Farmers reeling under Nivar impact are in for more trouble

Cyclone Nivar has caused extensive damage to the standing crops in 11 of the 13 districts in the State.

According to preliminary estimates available with the Department of Agriculture, crops weighing 5,35,475 tonnes in 2,14,420 hectares have been damaged, inflicting a loss of โ‚น1,064.83 crore on the farmers.

But the bad news is not yet over for the farmers. Reports indicating yet another cyclonic storm in succession may compound their woes further.

โ€œAfter Nivar, another cyclonic circulation is said to be brewing in the Bay of Bengal, which may cause further damage to the crops,โ€ said Arun Kumar, Commissioner, Department of Agriculture.

Several places in the State witnessed torrential rains of more than 200 mm, resulting in eight deaths so far and loss of property in vast stretches.

Damage to crops

Mr. Kumar said that ready-to-harvest paddy crop was damaged in vast stretches.

โ€œWe can minimise the damage if there are no more rains as water will recede in the next few days. But the threat of another cyclone may further mount the burden of losses on the farmers,โ€ he said, explaining that a detailed enumeration of crop loss would be possible only after the rains stopped.

Wherever there is more than 30% damage, the farmers would be eligible for input subsidy as per the National or State Disaster Relief Fund (NDRF, SDRF) norms.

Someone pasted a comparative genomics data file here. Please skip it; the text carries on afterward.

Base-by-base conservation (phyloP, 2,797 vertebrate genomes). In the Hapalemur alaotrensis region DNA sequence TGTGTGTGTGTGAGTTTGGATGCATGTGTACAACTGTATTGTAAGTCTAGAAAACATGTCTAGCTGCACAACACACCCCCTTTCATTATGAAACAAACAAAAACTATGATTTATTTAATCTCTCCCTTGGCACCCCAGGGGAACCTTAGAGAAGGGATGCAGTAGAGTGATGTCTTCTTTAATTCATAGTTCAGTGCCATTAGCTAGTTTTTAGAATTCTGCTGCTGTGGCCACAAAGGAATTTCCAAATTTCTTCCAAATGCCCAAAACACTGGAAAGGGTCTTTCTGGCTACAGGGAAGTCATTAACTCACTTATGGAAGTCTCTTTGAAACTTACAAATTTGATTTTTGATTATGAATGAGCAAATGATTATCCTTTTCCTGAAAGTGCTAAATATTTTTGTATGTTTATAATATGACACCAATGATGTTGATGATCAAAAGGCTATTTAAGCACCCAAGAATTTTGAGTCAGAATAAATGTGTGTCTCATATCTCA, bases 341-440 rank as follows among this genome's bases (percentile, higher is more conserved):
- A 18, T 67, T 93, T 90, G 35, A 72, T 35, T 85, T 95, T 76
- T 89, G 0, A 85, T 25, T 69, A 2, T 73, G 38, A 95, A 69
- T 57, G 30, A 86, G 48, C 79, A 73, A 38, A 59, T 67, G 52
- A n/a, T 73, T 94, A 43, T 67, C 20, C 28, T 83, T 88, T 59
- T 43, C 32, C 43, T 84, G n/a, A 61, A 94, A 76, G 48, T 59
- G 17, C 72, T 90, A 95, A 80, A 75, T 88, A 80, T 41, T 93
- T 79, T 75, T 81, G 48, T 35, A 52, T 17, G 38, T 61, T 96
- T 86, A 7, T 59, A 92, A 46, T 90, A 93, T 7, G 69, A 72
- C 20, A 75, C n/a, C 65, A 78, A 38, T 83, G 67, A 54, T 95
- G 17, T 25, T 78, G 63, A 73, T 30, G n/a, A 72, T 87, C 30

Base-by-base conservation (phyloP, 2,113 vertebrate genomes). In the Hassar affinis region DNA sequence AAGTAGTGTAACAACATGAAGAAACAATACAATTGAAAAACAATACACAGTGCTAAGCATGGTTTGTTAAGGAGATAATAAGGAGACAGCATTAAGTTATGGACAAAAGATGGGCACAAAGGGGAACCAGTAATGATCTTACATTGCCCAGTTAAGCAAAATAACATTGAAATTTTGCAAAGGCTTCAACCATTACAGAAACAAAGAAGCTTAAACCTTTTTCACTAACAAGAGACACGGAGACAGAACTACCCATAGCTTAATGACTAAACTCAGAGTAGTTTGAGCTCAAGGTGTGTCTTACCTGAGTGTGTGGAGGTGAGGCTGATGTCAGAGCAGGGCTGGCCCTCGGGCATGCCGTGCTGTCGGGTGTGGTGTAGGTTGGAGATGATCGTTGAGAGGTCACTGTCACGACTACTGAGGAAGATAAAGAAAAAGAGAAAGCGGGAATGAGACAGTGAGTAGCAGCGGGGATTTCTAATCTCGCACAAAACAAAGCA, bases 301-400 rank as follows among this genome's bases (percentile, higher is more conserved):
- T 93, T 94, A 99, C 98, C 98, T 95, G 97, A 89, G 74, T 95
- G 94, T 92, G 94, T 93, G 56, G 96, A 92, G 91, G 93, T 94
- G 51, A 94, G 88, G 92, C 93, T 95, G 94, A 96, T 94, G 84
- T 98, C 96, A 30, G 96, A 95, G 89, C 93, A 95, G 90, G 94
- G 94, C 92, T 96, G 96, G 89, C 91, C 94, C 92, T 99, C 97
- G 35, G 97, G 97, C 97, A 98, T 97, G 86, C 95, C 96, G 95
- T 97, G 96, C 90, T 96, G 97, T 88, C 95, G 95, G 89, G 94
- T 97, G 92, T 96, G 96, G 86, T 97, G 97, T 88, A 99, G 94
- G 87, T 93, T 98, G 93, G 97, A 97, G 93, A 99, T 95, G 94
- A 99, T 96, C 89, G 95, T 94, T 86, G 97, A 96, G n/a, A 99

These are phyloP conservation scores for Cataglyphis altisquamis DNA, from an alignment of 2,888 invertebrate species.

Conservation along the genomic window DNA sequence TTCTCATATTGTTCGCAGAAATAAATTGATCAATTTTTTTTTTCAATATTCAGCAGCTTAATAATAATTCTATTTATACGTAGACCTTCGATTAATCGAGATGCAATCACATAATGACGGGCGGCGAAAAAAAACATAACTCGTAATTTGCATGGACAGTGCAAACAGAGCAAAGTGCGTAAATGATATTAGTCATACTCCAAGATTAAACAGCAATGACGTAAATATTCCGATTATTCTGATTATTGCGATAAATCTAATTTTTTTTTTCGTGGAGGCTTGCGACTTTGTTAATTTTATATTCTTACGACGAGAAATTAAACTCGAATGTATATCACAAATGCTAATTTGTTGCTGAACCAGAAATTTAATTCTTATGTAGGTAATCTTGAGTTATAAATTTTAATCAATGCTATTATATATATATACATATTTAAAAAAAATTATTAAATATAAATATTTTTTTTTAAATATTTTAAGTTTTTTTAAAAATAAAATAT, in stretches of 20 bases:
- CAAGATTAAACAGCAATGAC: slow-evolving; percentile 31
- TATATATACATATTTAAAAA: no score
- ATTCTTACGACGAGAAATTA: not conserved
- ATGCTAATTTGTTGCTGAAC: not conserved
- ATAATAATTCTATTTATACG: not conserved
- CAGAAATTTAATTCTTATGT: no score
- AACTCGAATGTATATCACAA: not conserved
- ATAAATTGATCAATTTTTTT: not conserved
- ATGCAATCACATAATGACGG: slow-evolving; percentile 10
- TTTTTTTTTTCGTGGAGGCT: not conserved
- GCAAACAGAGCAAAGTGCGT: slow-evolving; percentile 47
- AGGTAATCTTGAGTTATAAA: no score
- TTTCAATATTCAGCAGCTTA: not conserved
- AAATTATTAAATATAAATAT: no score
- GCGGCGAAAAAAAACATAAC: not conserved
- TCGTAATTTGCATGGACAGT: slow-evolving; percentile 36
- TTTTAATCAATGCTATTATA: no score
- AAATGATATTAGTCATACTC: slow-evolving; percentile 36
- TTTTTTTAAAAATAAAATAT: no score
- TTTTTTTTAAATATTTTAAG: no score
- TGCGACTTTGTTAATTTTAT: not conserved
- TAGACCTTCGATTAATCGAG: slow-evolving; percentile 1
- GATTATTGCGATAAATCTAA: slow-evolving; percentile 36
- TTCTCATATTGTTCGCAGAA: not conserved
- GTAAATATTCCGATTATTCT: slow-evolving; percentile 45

Mr. Arun Kumar said that 90% of the damaged crop comprised paddy, while black gram and red gram, besides some extent of cotton cultivation, also bore the brunt of Cyclone Nivar.

โ€˜Guntur farmers worst-hitโ€™

โ€œFarmers of Guntur district have taken the biggest hit. They have started sowing late for the kharif and the crop has now come for harvest. They would have gone for harvesting in the next few days,โ€ he said.

Now that a major part of the crop got lodged in rainwater, the farmers might have to wait for sunshine for the crop to dry and postpone harvesting till the second week of December, he observed.

The farmers, meanwhile, were keeping their fingers crossed, hoping for an end to their distress.


Source link

Leave a Reply

Your email address will not be published. Required fields are marked *